As federal, county and local officials finally get a chance to survey the damage to Fire Island from last week's major storm force Sandy, the early reports indicate major changes could be ahead on both an ecological and recreational level.
FOR A LOOK AT BEACH DAMAGE CHECK OUT THIS PHOTO GALLERY.
The barrier beach suffered four breaches. One, in the Fire Island Pines, has already naturally corrected itself. The other three include one west of Moriches Inlet, a second east of Smith Point County Park and a third at Cupsogue Beach.
The Army Corps of Engineers hopes to begin repair work on two breaches next week, according to Newsday .
Fixing the breach at Smith Point County Park in Shirley will require 50,000 cubic yards of sand, Bill Hillman, chief engineer for the Suffolk County Public Works Department, is quoted as stating in the WSJ article.
But it's the erosion that appears to be the top concern as it's wiped out a good portion of the beach's protective dunes. As Suffolk County Executive Steve Bellone stated earlier this week to Newday, the impact is one of devastation.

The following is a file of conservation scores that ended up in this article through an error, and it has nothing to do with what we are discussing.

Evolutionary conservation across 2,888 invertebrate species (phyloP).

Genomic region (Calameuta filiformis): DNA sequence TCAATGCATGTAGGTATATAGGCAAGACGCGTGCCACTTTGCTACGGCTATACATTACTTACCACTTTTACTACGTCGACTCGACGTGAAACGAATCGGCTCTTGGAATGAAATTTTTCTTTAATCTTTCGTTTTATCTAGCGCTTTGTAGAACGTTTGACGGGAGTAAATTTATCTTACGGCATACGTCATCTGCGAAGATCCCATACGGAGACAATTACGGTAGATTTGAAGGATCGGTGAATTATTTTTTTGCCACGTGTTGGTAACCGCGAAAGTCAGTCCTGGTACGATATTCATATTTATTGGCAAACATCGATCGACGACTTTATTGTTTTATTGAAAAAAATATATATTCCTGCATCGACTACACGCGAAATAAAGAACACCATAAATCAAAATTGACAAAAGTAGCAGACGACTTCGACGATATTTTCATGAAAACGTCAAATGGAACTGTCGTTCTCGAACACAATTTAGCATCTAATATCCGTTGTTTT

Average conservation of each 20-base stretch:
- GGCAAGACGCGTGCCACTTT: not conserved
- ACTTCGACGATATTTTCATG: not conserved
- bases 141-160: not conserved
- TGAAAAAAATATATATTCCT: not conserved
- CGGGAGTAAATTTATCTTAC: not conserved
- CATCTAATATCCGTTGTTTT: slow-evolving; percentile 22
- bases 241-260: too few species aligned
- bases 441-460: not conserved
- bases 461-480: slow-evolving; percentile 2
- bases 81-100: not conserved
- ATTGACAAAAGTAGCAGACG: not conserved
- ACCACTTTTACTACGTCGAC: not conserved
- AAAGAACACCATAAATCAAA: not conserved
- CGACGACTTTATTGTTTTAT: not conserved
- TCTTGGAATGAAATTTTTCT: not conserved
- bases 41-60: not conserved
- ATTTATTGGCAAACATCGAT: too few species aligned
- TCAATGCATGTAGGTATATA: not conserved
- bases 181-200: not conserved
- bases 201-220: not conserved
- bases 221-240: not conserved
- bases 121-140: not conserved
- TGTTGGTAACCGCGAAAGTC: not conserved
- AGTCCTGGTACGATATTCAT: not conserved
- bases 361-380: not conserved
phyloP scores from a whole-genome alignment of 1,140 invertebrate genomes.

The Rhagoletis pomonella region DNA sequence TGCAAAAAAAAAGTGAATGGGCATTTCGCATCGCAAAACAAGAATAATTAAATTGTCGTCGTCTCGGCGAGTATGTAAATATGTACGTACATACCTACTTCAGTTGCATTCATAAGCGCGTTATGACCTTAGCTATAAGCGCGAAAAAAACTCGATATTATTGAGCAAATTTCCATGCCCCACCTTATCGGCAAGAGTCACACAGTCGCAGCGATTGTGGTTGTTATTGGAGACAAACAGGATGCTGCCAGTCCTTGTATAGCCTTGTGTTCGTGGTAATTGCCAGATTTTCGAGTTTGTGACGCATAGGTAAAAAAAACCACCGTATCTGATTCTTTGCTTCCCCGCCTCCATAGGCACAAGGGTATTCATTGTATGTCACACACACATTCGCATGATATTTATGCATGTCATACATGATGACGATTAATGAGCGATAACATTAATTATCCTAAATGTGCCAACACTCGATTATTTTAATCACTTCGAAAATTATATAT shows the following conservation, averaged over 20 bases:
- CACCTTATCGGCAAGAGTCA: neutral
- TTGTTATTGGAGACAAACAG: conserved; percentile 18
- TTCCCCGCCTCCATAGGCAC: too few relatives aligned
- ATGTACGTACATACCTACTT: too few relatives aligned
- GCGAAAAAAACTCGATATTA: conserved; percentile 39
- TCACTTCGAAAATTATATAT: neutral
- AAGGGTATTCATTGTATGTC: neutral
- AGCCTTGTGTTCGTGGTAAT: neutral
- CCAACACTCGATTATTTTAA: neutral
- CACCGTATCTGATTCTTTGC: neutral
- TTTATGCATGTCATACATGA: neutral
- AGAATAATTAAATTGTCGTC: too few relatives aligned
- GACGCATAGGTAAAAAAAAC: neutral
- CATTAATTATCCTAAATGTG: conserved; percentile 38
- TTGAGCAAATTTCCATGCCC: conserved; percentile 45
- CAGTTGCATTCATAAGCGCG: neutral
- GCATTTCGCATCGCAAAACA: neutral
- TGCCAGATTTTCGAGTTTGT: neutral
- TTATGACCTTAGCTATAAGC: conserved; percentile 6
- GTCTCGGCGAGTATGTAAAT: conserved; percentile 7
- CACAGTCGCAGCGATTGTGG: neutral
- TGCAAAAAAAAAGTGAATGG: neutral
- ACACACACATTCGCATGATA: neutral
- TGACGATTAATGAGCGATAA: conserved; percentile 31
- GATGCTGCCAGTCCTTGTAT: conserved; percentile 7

"It will have changed in a number of ways," Bellone told Newsday.
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As the Wall Street Journal is reporting, Sandy caused as much erosion in two days as what’s taken place in the span of 30 years. According to WSJ, Fire Island dunes moved about 70 feet landward and dropped as much as 10 feet in height.
One community that came out relatively unscathed is the Fire Island Pines, where business is still rebuilding from a fire in 2011.
According to an article at Queerty, Fire Island Pines Property Owner’s Association President Jay Pagano reported no homes were lost, unlike in Davis Park where Sandy took down seven homes with her high winds and water surges.
Pagano told Queerty the Pines suffered the least amount of impact as the harbor survived and most damage was related to decks and bulkhead destruction.